Four factors -- like the cylinders of an engine -- power an economy: consumers, investors, the government and a favorable balance of trade with other countries. And for many years, the most important of these has been the American consumer. U.S. households long have accounted for the lion's share of economic activity not only here but also in much of the rest of the world.

Although U.S. consumers constitute only about 4.5% of the global population, they bought more than $10 trillion worth of goods and services last year. By contrast, said Roach of Morgan Stanley Asia, Chinese and Indian consumers, who together account for 40% of global population, bought only $3 trillion worth.

In the last decade, a new generation of financial engineering -- complex deals involving home equity loans, subprime mortgages and other devices that provided easier access to credit -- seemed to make it safe for Americans to save less and consume more. That further expanded their share of global economic activity and made them even more indispensable here and abroad.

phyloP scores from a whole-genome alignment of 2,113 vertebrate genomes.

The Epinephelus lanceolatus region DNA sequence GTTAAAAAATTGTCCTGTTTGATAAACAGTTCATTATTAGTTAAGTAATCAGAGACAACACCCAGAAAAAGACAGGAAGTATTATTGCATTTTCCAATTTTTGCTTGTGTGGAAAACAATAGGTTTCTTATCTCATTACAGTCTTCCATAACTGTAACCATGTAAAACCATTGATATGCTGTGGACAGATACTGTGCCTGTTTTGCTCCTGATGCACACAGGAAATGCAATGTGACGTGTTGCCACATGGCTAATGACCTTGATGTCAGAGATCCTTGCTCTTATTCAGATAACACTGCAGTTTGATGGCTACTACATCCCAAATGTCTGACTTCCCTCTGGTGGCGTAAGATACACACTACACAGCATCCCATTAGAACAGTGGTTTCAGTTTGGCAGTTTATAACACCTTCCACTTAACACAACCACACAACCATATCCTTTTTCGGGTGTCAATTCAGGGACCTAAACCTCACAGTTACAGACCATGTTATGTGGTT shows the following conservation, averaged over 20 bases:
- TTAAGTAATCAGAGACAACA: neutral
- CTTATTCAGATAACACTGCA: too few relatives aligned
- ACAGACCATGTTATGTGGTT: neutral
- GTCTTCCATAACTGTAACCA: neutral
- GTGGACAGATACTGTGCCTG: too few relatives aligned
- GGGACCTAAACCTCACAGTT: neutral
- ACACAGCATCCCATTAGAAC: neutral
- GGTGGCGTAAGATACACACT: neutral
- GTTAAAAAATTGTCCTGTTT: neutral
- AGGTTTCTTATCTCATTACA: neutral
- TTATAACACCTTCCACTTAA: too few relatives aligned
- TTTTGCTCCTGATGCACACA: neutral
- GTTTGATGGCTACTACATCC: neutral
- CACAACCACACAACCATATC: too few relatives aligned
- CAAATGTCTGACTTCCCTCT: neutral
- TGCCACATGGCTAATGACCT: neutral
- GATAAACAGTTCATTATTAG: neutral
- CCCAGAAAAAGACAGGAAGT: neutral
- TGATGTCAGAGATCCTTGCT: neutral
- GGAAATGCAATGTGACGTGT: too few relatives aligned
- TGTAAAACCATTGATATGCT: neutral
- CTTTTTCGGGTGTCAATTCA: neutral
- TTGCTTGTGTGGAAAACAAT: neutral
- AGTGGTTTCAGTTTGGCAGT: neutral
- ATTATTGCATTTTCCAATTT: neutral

U.S. consumer spending shot up from a little over 73% of the economy to nearly 77% from 2001 to 2007, according to government statistics.

Initially, the expansion was heralded as evidence of economic vitality. But by now, it has become apparent that the growth was largely a debt-driven bubble -- and a double bubble at that, in housing and in personal consumption.

As the elaborate superstructure of easy credit began to pop rivets, consumers found themselves caught dangerously short. They have reacted by drastically cutting back on purchases, particularly those that are discretionary.